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Olympic National Park

Photo by Olympic Peninsula Visitor Bureau

Olympic National Park Itineraries

Olympic National Park in 3 Days

Olympic Peninsula Highlights

Some of the largest tracts of old-growth forest in the Northwest

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Olympic National Park is one of America’s most popular and diverse national parks. Encompassing much of Washington’s Olympic Peninsula; Olympic National Park contains wild ocean beaches, lush temperate rain forests, and a rugged range of glacier-covered mountains. In essence, it’s three parks in one. Home to incredible biological diversity, Olympic harbors elk herds, sea otter and sea lion colonies, rare spotted owls, gregarious marmots and flora and fauna found nowhere else on the planet. The park consists of the largest wilderness coast in the continental United States; some of the largest tracts of old-growth forest in the Northwest; and one of the last explored mountain ranges in America.

Nearly a million acres in size, Olympic National Park is recognized as a United Nations Biosphere Reserve. While eastern parks like the Great Smoky Mountains and the Everglades lay claim to the most biodiversity, no park comes close to Olympic when it comes to biomass. You’ve never seen so much living matter until you’ve taken a stroll up an Olympic rain forest valley.

While rain forest blankets the park’s western valleys, it’s a different scenario along the park’s northeastern frontier. Here a rain-shadow effect is in play. Locales such as Sequim see as little as 17 inches of rain annually, while the Quinault Valley in the west “enjoys” over 140 inches of annual precipitation.

There are many points of entry—all unique and all warranting extensive exploring if time permits. The Staircase region is the closest to southern Puget Sound cities and offers exceptional hiking along the cascading North Fork Skokomish River Valley.


Olympic National Park Highlights

For many visitors, Hurricane Ridge represents the créme de la créme of the Olympic Peninsula. Nowhere else in the rugged Olympic Mountains can you access alpine meadows and lakes with such ease, thanks to a scenic 17 mile scenic parkway delivering you to this mile high ridge. The Elwha Valley is home to the park’s largest river where two dams were recently removed restoring this waterway to its wild past. Here find good camping, a large network of trails, hot springs and old homesteads.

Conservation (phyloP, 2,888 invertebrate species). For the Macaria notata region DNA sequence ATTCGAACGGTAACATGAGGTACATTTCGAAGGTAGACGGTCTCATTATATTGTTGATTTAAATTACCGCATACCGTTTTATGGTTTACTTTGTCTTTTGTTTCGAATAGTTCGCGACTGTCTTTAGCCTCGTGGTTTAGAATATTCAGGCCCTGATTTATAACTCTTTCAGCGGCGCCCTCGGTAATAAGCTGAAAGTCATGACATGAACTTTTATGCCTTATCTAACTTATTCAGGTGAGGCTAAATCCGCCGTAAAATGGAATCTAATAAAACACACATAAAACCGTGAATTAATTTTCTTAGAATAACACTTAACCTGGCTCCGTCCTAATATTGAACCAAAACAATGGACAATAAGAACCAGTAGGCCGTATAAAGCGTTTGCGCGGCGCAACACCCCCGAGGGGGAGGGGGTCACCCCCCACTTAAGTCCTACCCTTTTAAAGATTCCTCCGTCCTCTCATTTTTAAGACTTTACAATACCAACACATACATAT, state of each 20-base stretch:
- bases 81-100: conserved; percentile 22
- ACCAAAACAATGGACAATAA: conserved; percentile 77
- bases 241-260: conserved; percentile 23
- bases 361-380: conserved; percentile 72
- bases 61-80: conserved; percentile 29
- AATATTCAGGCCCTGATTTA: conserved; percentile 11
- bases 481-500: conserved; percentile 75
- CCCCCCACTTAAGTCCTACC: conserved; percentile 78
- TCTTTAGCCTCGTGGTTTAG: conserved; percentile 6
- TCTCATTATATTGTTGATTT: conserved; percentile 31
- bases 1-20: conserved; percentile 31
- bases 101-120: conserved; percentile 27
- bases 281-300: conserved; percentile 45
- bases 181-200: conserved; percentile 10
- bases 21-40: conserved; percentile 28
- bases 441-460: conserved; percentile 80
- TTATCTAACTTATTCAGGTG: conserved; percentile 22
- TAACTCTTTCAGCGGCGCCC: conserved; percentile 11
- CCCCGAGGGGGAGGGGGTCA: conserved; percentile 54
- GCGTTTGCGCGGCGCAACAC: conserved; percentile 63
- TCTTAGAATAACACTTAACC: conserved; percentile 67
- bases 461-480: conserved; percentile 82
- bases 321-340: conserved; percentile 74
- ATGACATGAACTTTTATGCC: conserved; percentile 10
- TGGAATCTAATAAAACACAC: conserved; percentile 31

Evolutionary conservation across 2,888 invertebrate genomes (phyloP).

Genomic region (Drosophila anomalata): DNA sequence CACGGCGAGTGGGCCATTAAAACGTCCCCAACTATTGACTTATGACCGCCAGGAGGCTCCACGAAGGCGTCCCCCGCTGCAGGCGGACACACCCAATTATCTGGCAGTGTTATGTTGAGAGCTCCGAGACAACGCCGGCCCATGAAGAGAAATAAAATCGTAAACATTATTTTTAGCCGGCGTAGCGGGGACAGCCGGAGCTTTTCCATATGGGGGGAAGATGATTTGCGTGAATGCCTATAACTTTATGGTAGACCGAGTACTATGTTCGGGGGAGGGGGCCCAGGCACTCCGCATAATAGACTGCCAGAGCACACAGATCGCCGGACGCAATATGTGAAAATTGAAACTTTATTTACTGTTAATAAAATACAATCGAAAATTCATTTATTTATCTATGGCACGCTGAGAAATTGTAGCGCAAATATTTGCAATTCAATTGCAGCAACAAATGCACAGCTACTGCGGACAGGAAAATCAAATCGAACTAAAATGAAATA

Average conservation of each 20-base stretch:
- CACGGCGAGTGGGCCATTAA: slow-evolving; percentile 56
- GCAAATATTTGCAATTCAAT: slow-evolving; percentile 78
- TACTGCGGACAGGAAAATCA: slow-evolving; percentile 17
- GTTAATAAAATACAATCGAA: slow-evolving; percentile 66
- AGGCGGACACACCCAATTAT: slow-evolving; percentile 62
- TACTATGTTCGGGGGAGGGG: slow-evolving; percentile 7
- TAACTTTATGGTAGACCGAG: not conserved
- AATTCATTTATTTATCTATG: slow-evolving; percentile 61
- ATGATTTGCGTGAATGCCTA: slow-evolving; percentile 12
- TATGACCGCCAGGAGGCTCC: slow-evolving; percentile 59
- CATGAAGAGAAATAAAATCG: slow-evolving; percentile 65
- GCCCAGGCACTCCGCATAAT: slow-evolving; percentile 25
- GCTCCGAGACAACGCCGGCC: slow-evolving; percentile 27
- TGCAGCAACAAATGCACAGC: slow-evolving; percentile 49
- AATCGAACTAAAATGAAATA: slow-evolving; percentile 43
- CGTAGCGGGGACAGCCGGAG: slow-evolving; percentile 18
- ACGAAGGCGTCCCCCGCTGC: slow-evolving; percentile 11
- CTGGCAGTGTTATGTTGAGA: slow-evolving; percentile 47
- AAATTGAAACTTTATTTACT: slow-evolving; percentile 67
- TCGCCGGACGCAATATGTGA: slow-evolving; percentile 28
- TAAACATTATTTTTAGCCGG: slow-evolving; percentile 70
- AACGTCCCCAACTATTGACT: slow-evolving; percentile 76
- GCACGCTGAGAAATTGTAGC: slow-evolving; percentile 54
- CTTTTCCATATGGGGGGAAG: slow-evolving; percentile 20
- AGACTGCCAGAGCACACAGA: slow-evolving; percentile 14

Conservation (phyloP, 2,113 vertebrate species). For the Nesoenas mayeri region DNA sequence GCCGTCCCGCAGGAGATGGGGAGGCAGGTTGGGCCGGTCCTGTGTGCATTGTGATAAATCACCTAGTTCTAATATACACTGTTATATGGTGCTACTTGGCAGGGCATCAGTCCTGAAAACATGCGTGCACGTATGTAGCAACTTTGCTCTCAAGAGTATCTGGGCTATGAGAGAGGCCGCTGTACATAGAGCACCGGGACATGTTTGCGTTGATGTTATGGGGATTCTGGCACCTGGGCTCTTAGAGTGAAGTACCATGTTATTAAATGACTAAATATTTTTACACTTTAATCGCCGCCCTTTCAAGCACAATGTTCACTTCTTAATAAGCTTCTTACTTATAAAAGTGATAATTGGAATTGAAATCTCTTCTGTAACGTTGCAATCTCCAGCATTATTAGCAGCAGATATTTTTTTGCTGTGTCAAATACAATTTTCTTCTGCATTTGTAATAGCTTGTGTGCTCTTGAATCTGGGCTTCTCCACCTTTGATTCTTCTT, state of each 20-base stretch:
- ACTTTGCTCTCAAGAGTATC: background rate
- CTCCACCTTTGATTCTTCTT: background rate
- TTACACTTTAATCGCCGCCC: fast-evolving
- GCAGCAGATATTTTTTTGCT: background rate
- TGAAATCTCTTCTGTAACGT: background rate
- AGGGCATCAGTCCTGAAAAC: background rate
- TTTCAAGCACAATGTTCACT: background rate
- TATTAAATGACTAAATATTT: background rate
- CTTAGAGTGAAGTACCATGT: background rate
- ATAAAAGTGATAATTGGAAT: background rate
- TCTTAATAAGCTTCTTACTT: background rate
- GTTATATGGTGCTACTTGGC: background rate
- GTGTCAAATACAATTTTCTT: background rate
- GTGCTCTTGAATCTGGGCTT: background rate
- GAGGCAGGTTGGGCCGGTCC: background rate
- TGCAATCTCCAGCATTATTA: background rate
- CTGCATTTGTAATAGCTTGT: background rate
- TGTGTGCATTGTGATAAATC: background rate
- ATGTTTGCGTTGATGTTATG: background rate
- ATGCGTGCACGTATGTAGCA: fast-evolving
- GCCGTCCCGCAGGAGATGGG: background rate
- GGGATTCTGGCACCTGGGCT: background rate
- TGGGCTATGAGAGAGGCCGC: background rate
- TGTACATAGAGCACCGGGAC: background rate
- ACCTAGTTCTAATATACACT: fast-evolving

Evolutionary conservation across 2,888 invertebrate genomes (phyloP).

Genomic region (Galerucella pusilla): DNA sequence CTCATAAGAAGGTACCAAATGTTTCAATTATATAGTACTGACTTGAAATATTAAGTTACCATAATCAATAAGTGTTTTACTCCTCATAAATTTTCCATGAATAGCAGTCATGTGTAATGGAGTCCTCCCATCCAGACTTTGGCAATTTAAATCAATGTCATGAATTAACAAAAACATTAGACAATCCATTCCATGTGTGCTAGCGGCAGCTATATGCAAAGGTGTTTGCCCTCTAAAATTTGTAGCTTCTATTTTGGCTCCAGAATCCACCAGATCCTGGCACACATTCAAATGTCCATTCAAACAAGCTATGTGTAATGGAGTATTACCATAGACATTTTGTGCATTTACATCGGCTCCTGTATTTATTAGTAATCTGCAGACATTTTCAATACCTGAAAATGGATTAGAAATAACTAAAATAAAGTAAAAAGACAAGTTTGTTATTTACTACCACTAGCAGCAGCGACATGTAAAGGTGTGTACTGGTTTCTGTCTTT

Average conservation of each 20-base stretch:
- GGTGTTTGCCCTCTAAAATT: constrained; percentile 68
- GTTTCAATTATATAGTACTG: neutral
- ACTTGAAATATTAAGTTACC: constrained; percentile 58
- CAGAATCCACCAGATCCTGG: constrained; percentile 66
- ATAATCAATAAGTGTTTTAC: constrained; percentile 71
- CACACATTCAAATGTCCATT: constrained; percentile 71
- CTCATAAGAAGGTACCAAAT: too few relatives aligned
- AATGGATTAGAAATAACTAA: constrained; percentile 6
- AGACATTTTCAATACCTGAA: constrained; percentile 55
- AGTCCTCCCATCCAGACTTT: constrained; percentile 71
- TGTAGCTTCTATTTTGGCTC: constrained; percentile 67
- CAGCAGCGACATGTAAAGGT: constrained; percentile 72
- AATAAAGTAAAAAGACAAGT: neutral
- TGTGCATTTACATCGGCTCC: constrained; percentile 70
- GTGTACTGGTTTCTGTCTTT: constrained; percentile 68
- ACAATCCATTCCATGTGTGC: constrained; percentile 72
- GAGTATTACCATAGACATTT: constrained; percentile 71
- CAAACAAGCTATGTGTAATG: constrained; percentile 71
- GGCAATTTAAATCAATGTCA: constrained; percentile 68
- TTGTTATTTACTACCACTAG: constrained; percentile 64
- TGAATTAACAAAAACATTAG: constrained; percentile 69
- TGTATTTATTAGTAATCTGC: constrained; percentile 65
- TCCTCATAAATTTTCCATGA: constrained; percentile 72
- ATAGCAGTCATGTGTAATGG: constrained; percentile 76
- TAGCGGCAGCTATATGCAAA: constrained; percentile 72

With over 5000 surface acres, Lake Crescent is the largest lake within the Olympic Mountains. Arched like a crescent, the 9-mile-long lake is known for its crystal clear waters and stunning mountain reflections. Paddle this fine lake, explore nearby waterfalls, camp along its shore, or stay a night or two at its charming historic lodge. In the Sol Duc River Valley stay at a hot springs resort or set up camp in a grove of primeval giants. Then take to some of the park’s most dramatic trails to thundering waterfalls, sparkling alpine lakes and sprawling alpine meadows bursting with wildflower blossoms.

The Rain Forests are perhaps Olympic’s most famous attraction. Temperate rain forests are found only in Chile, New Zealand, and the Pacific Northwest, and those of the Olympic National Park are perhaps the most accessible. Good roads lead to most—and good trails lead through all of the park’s major rainforest valleys. Marvel at giant conifers cloaked in epiphytes and growing upwards of 250 feet.

Finally, explore the wild Olympic Coast, a sensational scenic strand of majestic sea stacks, secluded coves, deserted sandy beaches, salt-sprayed maritime forests, and tidal pools bursting with life. And while portions of this windswept, and wave-pounded world require tenacity and determination to visit, a surprisingly good amount of this stunning coastline is easily accessible including beaches that are both kid and dog friendly.

Speaking of highlights, we have an itinerary for that.


What it Costs

Abstract Pricing at a Glance

Prices often fluctuate dynamically depending on capacity, seasonality and deals. We don’t want to lead you astray by quoting exact prices that quickly become wrong. To give you a rough idea for budgetary planning purposes, though, we have indicated general price ranges for all points of interest.

Price ranges are quoted in $US.

See & Do
N/A => Not applicable
Free
$ => Tickets less than $10 per person
$$ => Tickets $11-25 per person
$$$ => Tickets $26 per person

Sleep
$ => Rooms less than $100 for a double
$$ => Rooms $200 for a double
$$$ => Rooms $300 for a double

Eat
$ => $1-15 per person for a meal (without alcohol, tax, tip)
$ => $16-40 per person for a meal (without alcohol, tax, tip)
$$$ => $41 per person for a meal (without alcohol, tax, tip)

Shop
N/A => Not applicable

Tours
$ => Tickets less than $10 per person
$$ => Tickets $11-25 per person
$$ => Tickets $26 per person

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